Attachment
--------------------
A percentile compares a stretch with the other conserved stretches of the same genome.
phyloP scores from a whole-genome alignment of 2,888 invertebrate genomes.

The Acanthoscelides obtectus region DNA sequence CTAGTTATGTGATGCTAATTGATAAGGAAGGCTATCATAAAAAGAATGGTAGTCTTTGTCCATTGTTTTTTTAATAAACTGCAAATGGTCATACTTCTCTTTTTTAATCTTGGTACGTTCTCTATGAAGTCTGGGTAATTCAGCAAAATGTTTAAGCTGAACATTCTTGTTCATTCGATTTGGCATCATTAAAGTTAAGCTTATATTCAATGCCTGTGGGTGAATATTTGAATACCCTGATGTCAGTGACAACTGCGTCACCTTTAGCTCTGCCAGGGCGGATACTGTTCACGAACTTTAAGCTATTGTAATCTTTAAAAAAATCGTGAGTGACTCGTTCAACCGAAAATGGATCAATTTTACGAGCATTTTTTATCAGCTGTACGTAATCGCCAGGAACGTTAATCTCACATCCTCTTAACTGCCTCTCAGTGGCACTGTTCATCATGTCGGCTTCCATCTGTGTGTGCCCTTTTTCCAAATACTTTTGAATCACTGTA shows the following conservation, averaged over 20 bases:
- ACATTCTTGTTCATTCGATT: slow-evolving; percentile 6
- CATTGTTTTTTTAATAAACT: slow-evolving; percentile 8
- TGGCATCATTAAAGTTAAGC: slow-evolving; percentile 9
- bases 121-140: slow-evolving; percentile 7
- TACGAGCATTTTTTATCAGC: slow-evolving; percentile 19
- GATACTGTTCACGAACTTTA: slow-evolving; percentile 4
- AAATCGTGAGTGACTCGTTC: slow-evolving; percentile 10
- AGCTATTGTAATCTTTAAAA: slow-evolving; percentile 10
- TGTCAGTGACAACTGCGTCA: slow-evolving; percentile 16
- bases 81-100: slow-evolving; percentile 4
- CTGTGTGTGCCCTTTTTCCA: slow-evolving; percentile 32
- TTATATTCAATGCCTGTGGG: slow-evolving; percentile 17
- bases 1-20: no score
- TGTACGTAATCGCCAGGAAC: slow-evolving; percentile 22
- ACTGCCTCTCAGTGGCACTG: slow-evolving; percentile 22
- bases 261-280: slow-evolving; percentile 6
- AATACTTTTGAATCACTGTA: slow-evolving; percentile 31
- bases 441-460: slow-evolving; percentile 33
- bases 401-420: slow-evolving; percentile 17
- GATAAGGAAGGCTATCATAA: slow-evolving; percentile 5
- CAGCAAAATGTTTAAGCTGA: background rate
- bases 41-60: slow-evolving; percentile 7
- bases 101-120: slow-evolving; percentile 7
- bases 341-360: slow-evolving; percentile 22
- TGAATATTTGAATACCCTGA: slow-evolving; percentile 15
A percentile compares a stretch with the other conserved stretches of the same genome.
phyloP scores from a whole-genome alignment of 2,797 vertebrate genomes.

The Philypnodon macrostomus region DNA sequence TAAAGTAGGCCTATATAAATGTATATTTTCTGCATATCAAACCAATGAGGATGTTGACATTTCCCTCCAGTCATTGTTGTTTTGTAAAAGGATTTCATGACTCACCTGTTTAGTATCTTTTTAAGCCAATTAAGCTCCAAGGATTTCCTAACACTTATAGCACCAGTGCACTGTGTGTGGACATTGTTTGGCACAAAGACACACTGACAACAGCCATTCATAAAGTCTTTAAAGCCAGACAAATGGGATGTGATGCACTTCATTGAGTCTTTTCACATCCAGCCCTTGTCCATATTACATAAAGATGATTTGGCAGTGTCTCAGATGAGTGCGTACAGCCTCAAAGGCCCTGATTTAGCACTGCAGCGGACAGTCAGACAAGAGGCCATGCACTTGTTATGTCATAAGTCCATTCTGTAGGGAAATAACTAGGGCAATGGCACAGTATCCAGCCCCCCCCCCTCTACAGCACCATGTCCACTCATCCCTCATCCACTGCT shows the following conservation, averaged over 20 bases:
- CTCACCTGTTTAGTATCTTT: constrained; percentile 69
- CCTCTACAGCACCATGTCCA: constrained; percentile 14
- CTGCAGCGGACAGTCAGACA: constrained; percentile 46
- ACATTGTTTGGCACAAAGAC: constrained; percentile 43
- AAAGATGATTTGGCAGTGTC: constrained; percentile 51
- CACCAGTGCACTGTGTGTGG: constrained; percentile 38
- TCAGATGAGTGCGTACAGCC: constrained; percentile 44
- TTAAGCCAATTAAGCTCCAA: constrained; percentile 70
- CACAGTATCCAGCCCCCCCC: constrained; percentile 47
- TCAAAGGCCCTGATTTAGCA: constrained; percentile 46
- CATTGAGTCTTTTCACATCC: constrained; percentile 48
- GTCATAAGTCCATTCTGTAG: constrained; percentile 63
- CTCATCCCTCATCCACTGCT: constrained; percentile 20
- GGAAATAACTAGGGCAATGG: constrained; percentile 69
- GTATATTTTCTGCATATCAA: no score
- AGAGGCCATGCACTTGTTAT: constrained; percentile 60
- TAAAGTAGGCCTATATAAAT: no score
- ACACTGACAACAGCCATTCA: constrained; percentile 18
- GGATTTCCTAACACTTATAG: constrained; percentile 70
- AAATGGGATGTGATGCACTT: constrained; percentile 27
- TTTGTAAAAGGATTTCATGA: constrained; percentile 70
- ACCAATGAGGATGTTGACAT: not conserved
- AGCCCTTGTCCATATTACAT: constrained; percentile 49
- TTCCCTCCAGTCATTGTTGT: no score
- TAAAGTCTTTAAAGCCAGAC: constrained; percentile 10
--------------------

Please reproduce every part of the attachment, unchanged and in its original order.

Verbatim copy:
A percentile compares a stretch with the other conserved stretches of the same genome.
phyloP scores from a whole-genome alignment of 2,888 invertebrate genomes.

The Acanthoscelides obtectus region DNA sequence CTAGTTATGTGATGCTAATTGATAAGGAAGGCTATCATAAAAAGAATGGTAGTCTTTGTCCATTGTTTTTTTAATAAACTGCAAATGGTCATACTTCTCTTTTTTAATCTTGGTACGTTCTCTATGAAGTCTGGGTAATTCAGCAAAATGTTTAAGCTGAACATTCTTGTTCATTCGATTTGGCATCATTAAAGTTAAGCTTATATTCAATGCCTGTGGGTGAATATTTGAATACCCTGATGTCAGTGACAACTGCGTCACCTTTAGCTCTGCCAGGGCGGATACTGTTCACGAACTTTAAGCTATTGTAATCTTTAAAAAAATCGTGAGTGACTCGTTCAACCGAAAATGGATCAATTTTACGAGCATTTTTTATCAGCTGTACGTAATCGCCAGGAACGTTAATCTCACATCCTCTTAACTGCCTCTCAGTGGCACTGTTCATCATGTCGGCTTCCATCTGTGTGTGCCCTTTTTCCAAATACTTTTGAATCACTGTA shows the following conservation, averaged over 20 bases:
- ACATTCTTGTTCATTCGATT: slow-evolving; percentile 6
- CATTGTTTTTTTAATAAACT: slow-evolving; percentile 8
- TGGCATCATTAAAGTTAAGC: slow-evolving; percentile 9
- bases 121-140: slow-evolving; percentile 7
- TACGAGCATTTTTTATCAGC: slow-evolving; percentile 19
- GATACTGTTCACGAACTTTA: slow-evolving; percentile 4
- AAATCGTGAGTGACTCGTTC: slow-evolving; percentile 10
- AGCTATTGTAATCTTTAAAA: slow-evolving; percentile 10
- TGTCAGTGACAACTGCGTCA: slow-evolving; percentile 16
- bases 81-100: slow-evolving; percentile 4
- CTGTGTGTGCCCTTTTTCCA: slow-evolving; percentile 32
- TTATATTCAATGCCTGTGGG: slow-evolving; percentile 17
- bases 1-20: no score
- TGTACGTAATCGCCAGGAAC: slow-evolving; percentile 22
- ACTGCCTCTCAGTGGCACTG: slow-evolving; percentile 22
- bases 261-280: slow-evolving; percentile 6
- AATACTTTTGAATCACTGTA: slow-evolving; percentile 31
- bases 441-460: slow-evolving; percentile 33
- bases 401-420: slow-evolving; percentile 17
- GATAAGGAAGGCTATCATAA: slow-evolving; percentile 5
- CAGCAAAATGTTTAAGCTGA: background rate
- bases 41-60: slow-evolving; percentile 7
- bases 101-120: slow-evolving; percentile 7
- bases 341-360: slow-evolving; percentile 22
- TGAATATTTGAATACCCTGA: slow-evolving; percentile 15
A percentile compares a stretch with the other conserved stretches of the same genome.
phyloP scores from a whole-genome alignment of 2,797 vertebrate genomes.

The Philypnodon macrostomus region DNA sequence TAAAGTAGGCCTATATAAATGTATATTTTCTGCATATCAAACCAATGAGGATGTTGACATTTCCCTCCAGTCATTGTTGTTTTGTAAAAGGATTTCATGACTCACCTGTTTAGTATCTTTTTAAGCCAATTAAGCTCCAAGGATTTCCTAACACTTATAGCACCAGTGCACTGTGTGTGGACATTGTTTGGCACAAAGACACACTGACAACAGCCATTCATAAAGTCTTTAAAGCCAGACAAATGGGATGTGATGCACTTCATTGAGTCTTTTCACATCCAGCCCTTGTCCATATTACATAAAGATGATTTGGCAGTGTCTCAGATGAGTGCGTACAGCCTCAAAGGCCCTGATTTAGCACTGCAGCGGACAGTCAGACAAGAGGCCATGCACTTGTTATGTCATAAGTCCATTCTGTAGGGAAATAACTAGGGCAATGGCACAGTATCCAGCCCCCCCCCCTCTACAGCACCATGTCCACTCATCCCTCATCCACTGCT shows the following conservation, averaged over 20 bases:
- CTCACCTGTTTAGTATCTTT: constrained; percentile 69
- CCTCTACAGCACCATGTCCA: constrained; percentile 14
- CTGCAGCGGACAGTCAGACA: constrained; percentile 46
- ACATTGTTTGGCACAAAGAC: constrained; percentile 43
- AAAGATGATTTGGCAGTGTC: constrained; percentile 51
- CACCAGTGCACTGTGTGTGG: constrained; percentile 38
- TCAGATGAGTGCGTACAGCC: constrained; percentile 44
- TTAAGCCAATTAAGCTCCAA: constrained; percentile 70
- CACAGTATCCAGCCCCCCCC: constrained; percentile 47
- TCAAAGGCCCTGATTTAGCA: constrained; percentile 46
- CATTGAGTCTTTTCACATCC: constrained; percentile 48
- GTCATAAGTCCATTCTGTAG: constrained; percentile 63
- CTCATCCCTCATCCACTGCT: constrained; percentile 20
- GGAAATAACTAGGGCAATGG: constrained; percentile 69
- GTATATTTTCTGCATATCAA: no score
- AGAGGCCATGCACTTGTTAT: constrained; percentile 60
- TAAAGTAGGCCTATATAAAT: no score
- ACACTGACAACAGCCATTCA: constrained; percentile 18
- GGATTTCCTAACACTTATAG: constrained; percentile 70
- AAATGGGATGTGATGCACTT: constrained; percentile 27
- TTTGTAAAAGGATTTCATGA: constrained; percentile 70
- ACCAATGAGGATGTTGACAT: not conserved
- AGCCCTTGTCCATATTACAT: constrained; percentile 49
- TTCCCTCCAGTCATTGTTGT: no score
- TAAAGTCTTTAAAGCCAGAC: constrained; percentile 10